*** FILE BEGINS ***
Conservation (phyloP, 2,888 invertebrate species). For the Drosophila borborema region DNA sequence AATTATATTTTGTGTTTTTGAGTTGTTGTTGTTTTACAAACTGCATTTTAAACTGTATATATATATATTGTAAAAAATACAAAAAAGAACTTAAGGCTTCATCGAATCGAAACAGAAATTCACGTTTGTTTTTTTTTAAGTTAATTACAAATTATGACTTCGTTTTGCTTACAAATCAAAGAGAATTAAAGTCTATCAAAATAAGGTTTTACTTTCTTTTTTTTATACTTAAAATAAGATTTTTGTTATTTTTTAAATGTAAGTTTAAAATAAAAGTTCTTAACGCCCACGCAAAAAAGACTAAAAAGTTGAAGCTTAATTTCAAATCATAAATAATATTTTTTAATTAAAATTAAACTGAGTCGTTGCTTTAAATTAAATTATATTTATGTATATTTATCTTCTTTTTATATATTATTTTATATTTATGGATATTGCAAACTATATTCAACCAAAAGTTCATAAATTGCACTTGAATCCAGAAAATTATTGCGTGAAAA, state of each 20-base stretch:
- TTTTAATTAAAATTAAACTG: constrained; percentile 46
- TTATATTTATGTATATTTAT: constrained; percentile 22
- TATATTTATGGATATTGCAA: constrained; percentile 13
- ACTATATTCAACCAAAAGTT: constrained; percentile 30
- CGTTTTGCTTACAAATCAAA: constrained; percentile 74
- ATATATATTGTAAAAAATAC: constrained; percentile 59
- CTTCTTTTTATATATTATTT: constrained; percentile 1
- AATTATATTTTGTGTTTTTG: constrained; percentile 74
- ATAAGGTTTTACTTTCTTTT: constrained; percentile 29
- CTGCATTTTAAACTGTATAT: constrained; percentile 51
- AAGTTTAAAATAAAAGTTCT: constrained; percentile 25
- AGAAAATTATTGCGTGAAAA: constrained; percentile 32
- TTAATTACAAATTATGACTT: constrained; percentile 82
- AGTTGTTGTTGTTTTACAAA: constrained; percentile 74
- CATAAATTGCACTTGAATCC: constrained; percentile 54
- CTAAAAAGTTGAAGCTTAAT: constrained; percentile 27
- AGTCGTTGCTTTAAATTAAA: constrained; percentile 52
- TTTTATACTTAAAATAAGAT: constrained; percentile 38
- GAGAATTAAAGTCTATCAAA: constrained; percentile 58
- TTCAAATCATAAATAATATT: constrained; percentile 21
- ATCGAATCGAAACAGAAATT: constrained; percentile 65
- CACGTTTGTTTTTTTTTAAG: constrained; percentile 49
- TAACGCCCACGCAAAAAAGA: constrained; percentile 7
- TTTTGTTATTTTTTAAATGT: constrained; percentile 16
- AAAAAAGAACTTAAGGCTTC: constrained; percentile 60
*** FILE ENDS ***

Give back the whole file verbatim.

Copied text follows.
Conservation (phyloP, 2,888 invertebrate species). For the Drosophila borborema region DNA sequence AATTATATTTTGTGTTTTTGAGTTGTTGTTGTTTTACAAACTGCATTTTAAACTGTATATATATATATTGTAAAAAATACAAAAAAGAACTTAAGGCTTCATCGAATCGAAACAGAAATTCACGTTTGTTTTTTTTTAAGTTAATTACAAATTATGACTTCGTTTTGCTTACAAATCAAAGAGAATTAAAGTCTATCAAAATAAGGTTTTACTTTCTTTTTTTTATACTTAAAATAAGATTTTTGTTATTTTTTAAATGTAAGTTTAAAATAAAAGTTCTTAACGCCCACGCAAAAAAGACTAAAAAGTTGAAGCTTAATTTCAAATCATAAATAATATTTTTTAATTAAAATTAAACTGAGTCGTTGCTTTAAATTAAATTATATTTATGTATATTTATCTTCTTTTTATATATTATTTTATATTTATGGATATTGCAAACTATATTCAACCAAAAGTTCATAAATTGCACTTGAATCCAGAAAATTATTGCGTGAAAA, state of each 20-base stretch:
- TTTTAATTAAAATTAAACTG: constrained; percentile 46
- TTATATTTATGTATATTTAT: constrained; percentile 22
- TATATTTATGGATATTGCAA: constrained; percentile 13
- ACTATATTCAACCAAAAGTT: constrained; percentile 30
- CGTTTTGCTTACAAATCAAA: constrained; percentile 74
- ATATATATTGTAAAAAATAC: constrained; percentile 59
- CTTCTTTTTATATATTATTT: constrained; percentile 1
- AATTATATTTTGTGTTTTTG: constrained; percentile 74
- ATAAGGTTTTACTTTCTTTT: constrained; percentile 29
- CTGCATTTTAAACTGTATAT: constrained; percentile 51
- AAGTTTAAAATAAAAGTTCT: constrained; percentile 25
- AGAAAATTATTGCGTGAAAA: constrained; percentile 32
- TTAATTACAAATTATGACTT: constrained; percentile 82
- AGTTGTTGTTGTTTTACAAA: constrained; percentile 74
- CATAAATTGCACTTGAATCC: constrained; percentile 54
- CTAAAAAGTTGAAGCTTAAT: constrained; percentile 27
- AGTCGTTGCTTTAAATTAAA: constrained; percentile 52
- TTTTATACTTAAAATAAGAT: constrained; percentile 38
- GAGAATTAAAGTCTATCAAA: constrained; percentile 58
- TTCAAATCATAAATAATATT: constrained; percentile 21
- ATCGAATCGAAACAGAAATT: constrained; percentile 65
- CACGTTTGTTTTTTTTTAAG: constrained; percentile 49
- TAACGCCCACGCAAAAAAGA: constrained; percentile 7
- TTTTGTTATTTTTTAAATGT: constrained; percentile 16
- AAAAAAGAACTTAAGGCTTC: constrained; percentile 60